On the morning of what was to be a momentous day, I decided to dip a toe into the rushing stream of the modern world by seeing the movie "Flashdance." Little did I then suspect that this movie, about which the intelligentsia has been quite rude, actually unlocks the mystery of the human race's place in the cosmos.

It is about a young lady welder (no kidding) in Pittsburgh who in the evenings performs in a blue-collar bar where she dances like a dervish and twists her comely self as though she is auditioning for the role of a soft pretzel.

Like "Breaking Away," which was set in Bloomington, Ind., and "Personals," which was set in Minneapolis-St. Paul, and "Diner," which was set in Baltimore, "Flashdance" is almost lyrical about a place that does not often evoke lyricism. ("O, Pittsburgh"? "Let us now praise Bloomington?")

Our lady welder is to her gender, and her end of Pennsylvania, what "Rocky" was to Philadelphia. She is a monument to upward mobility through sweat. By grit and pluck (and pumping iron) she dances her way into, yes, of course, our hearts, but also into ballet school. In the last scene she is in the arms of her lover, another upwardly mobile type who has risen from a rough neighborhood to a Porsche, and owns the dark, satanic mill where our lady welds.

Her language is, I gather, a badge of emancipation these days. That is, it would cause blushes beneath deck in a troop ship. But her clothes have become a commercial force. In the Juniors department at Woodward & Lothrop in Chevy Chase and across this broad land, you can buy the "Flashdance" look.

When our heroine wends her weary way home after a hard day over the acetylene torch, she slips into something . . . well, "comfortable" hardly does justice to it. It is so loose she almost slips right out again. The Flashdance look is a ragged sweatshirt hanging off one fetching shoulder and barely hanging on the other. A tear or two is required, and at stores that know their stuff you can now buy pre- torn and elegantly unfinished garments. For halfhearted flashdancers, some garments come equipped with snaps that can snap up the torn look and make the thing whole for, I guess, formal occasions.

What is the world coming to? To a place it has been before. In his new book "Lost in the Cosmos: The Last Self-Help Book," Walker Percy recalls that when Wallis Warfield Simpson appeared at Ascot with the second button of her blouse inadvertently unbuttoned, lots of women began leaving their second buttons unbuttoned. And when John Wayne was filming "Red River," and his belt buckle slipped to one side, lots of men slipped their buckles sideward.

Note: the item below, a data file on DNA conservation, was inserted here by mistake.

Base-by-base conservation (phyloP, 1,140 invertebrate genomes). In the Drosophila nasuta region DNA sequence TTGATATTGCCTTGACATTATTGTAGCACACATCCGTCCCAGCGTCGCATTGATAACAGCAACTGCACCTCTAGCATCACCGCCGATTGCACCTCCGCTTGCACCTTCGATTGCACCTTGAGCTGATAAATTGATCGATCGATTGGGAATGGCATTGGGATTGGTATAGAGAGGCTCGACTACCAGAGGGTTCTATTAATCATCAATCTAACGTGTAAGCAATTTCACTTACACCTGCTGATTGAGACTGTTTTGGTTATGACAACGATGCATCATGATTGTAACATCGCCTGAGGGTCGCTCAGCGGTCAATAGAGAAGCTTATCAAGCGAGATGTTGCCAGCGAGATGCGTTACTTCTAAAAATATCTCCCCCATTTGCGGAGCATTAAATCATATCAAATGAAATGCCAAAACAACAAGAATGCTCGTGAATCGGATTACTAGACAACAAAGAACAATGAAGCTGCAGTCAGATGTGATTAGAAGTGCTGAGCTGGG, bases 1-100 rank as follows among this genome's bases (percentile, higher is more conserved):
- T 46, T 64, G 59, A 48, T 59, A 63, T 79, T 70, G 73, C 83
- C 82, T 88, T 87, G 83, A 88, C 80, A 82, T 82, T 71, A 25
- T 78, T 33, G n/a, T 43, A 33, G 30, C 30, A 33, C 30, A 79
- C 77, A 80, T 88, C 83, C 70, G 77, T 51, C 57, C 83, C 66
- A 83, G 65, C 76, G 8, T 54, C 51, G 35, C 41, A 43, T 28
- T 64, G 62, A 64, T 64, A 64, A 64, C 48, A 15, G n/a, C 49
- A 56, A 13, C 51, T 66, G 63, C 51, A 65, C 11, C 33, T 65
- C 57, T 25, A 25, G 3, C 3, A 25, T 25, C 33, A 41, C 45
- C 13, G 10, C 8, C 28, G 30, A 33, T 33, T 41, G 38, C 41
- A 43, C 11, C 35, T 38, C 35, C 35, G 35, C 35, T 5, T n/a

Cosmos? I thought we were in places like Pittsburgh. Percy says: Pittsburgh, cosmos, what's the difference? The fading of religious explanations of mankind's place in the cosmos has left the self dislocated and without identity. So people put on new identities-- Mrs. Simpson's, or John Wayne's, or our lady welder's.

Liberated by skepticism from the restraints of religion, by democracy from social oppression, by technology from drudgery, the modern individual is free to do as he or she pleases. And what does it please him or her to do? Unbutton the second button, slip the belt sideward, don a pre-torn jersey.

This is not to say that modern life is problem-free. Percy cites this letter to Dear Abby: "I am a 23-year-old liberated woman who has been on The Pill for two years. It's getting pretty expensive and I think my boyfriend should share half the cost, but I don't know him well enough to discuss money with him."

That lady may be lost in the cosmos, and so may we all be, whether we know it or not. But the lady welder, unlike those derivative selves who want to dress like her, is comfortable in the cosmos, and not just because her clothes are so comfortable.

She is like two persons Percy mentions--Franz Schubert, who sat in beer halls writing lieder on the tablecloths, and Pablo Picasso, who sat in restaurants molding animals out of bread. She is so totally absorbed in a vocation --both a gift and a mastering passion --that she has no time to be absorbed with the self's worries about itself. And that is the moral of the story: you can pursue happiness by wearing a torn jersey. You can catch it by being good at something you love.

You thought "Flashdance" was just music? It is metaphysics, of which they have some in Pittsburgh.